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The precise development of the neocortex is a prerequisite for higher cognitive and associative functions. Despite numerous advances that have been made in understanding neuronal differentiation and cortex development, our knowledge regarding the impact of specific genes associated with neurodevelopmental disorders on these processes is still limited. Here, we show that Taok2, which is encoded in humans within the autism spectrum disorder (ASD) susceptibility locus 16p11.2, is essential for neuronal migration. Overexpression of de novo mutations or rare variants from ASD patients disrupts neuronal migration in an isoform-specific manner. The mutated TAOK2α variants but not the TAOK2β variants impaired neuronal migration. Moreover, the TAOK2α isoform colocalizes with microtubules. Consequently, neurons lacking Taok2 have unstable microtubules with reduced levels of acetylated tubulin and phosphorylated JNK1. Mice lacking Taok2 develop gross cortical and cortex layering abnormalities. Moreover, acute Taok2 downregulation or Taok2 knockout delayed the migration of upper-layer cortical neurons in mice, and the expression of a constitutively active form of JNK1 rescued these neuronal migration defects. Finally, we report that the brains of the Taok2 KO and 16p11.2 del Het mouse models show striking anatomical similarities and that the heterozygous 16p11.2 microdeletion mouse model displayed reduced levels of phosphorylated JNK1 and neuronal migration deficits, which were ameliorated upon the introduction of TAOK2α in cortical neurons and in the developing cortex of those mice. These results delineate the critical role of TAOK2 in cortical development and its contribution to neurodevelopmental disorders, including ASD.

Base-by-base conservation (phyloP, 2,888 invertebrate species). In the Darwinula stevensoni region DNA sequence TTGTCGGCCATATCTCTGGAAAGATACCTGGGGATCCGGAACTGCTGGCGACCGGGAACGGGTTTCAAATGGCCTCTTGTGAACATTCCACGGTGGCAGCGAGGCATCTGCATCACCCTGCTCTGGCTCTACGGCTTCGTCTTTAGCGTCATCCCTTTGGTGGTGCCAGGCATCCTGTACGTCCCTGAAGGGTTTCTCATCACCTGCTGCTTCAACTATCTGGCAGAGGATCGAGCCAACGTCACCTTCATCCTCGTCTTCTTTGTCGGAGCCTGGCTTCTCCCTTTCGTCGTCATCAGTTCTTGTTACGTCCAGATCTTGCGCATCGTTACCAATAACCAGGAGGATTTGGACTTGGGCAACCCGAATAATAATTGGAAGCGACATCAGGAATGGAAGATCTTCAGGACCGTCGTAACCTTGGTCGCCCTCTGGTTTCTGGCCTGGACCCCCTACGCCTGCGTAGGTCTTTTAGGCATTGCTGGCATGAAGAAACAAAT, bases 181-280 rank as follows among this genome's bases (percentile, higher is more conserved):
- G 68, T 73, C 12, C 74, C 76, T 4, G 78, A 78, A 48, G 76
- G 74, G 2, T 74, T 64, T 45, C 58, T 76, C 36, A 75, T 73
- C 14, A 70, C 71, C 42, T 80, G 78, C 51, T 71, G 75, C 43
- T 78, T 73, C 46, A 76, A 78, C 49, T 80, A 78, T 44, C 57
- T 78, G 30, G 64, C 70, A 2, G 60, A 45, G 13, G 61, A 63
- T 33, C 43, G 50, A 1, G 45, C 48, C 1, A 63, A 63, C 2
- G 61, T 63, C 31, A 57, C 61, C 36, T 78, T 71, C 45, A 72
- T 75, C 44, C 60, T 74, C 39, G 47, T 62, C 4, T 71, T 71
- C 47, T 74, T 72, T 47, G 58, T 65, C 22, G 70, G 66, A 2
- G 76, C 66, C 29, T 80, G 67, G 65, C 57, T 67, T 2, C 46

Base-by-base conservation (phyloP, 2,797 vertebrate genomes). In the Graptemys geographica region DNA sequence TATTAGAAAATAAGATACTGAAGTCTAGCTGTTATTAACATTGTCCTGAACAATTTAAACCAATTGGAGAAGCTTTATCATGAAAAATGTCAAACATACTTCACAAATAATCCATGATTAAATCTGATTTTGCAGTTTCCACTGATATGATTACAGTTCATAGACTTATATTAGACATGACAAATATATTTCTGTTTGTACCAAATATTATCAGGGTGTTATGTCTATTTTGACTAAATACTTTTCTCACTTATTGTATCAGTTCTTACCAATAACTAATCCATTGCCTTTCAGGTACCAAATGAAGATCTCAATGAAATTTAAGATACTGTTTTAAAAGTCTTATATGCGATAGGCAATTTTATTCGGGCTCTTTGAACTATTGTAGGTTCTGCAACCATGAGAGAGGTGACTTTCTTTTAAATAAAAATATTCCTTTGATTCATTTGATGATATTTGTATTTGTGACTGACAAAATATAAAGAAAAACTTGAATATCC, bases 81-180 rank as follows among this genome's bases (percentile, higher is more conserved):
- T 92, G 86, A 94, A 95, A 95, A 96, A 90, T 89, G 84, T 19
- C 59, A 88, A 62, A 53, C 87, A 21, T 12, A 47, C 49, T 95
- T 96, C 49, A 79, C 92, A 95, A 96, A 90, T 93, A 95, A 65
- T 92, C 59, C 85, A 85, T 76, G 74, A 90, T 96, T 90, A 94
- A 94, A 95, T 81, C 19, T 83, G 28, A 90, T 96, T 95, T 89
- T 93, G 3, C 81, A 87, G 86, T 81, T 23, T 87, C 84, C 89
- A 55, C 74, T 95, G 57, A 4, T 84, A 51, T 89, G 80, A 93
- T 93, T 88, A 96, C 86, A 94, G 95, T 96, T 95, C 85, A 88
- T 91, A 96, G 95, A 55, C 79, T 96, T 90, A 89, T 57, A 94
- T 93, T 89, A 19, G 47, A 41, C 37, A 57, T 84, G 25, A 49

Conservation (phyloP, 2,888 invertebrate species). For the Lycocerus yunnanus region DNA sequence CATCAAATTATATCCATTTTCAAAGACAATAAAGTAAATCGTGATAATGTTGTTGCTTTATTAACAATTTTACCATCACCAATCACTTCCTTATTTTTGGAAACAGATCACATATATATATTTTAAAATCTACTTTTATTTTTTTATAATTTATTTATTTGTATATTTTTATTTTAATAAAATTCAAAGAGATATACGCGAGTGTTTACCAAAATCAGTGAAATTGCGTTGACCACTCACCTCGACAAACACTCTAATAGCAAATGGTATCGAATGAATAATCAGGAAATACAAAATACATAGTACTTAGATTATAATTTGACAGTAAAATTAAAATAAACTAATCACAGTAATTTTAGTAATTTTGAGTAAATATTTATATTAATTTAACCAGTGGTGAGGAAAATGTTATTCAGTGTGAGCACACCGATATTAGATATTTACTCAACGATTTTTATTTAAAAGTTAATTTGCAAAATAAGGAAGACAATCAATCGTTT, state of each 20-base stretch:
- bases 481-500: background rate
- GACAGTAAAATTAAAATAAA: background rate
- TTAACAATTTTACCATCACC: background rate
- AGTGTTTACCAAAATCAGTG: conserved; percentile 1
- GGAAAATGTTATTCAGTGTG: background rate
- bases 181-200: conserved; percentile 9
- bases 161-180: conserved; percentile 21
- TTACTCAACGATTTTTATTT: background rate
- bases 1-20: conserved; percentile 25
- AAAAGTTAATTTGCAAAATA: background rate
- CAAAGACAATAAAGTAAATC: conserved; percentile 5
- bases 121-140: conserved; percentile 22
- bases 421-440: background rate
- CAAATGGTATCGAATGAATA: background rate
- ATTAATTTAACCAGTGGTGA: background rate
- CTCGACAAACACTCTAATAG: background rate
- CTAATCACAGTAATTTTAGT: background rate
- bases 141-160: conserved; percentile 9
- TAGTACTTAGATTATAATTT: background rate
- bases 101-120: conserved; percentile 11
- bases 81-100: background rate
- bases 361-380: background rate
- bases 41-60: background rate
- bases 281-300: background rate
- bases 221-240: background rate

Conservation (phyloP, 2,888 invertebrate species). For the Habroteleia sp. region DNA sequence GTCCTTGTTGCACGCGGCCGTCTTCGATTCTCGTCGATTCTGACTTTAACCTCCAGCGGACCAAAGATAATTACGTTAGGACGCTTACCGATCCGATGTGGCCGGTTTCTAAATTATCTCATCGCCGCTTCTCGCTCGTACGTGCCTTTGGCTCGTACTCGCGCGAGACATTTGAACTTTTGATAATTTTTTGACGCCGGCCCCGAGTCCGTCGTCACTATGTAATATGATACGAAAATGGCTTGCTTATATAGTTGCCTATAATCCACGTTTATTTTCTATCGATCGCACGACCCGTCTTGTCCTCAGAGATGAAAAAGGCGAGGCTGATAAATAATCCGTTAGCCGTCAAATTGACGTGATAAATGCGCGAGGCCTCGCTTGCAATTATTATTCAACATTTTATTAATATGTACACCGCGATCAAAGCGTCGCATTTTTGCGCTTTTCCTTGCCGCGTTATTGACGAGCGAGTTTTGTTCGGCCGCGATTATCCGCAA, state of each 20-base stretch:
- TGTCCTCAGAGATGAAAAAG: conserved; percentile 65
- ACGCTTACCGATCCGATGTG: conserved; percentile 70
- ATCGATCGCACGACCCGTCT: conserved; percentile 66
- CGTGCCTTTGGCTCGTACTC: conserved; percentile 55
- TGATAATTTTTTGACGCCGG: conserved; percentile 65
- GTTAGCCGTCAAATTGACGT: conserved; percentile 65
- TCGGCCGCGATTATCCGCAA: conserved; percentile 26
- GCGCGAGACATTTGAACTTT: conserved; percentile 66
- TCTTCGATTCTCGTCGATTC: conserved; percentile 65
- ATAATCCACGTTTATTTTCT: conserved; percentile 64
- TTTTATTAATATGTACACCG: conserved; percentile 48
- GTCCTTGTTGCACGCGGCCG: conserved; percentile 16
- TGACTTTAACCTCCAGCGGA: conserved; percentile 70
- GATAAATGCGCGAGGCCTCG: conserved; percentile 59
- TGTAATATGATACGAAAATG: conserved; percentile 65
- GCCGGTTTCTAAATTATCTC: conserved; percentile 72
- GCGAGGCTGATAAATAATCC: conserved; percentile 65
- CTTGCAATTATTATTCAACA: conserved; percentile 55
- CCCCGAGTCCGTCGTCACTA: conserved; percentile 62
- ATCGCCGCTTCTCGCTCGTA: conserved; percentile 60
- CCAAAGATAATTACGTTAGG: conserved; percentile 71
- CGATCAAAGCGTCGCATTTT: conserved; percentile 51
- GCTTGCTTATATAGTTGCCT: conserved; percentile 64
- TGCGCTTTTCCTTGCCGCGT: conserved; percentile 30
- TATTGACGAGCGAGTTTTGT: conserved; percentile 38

Original publication




Journal article


Mol Psychiatry

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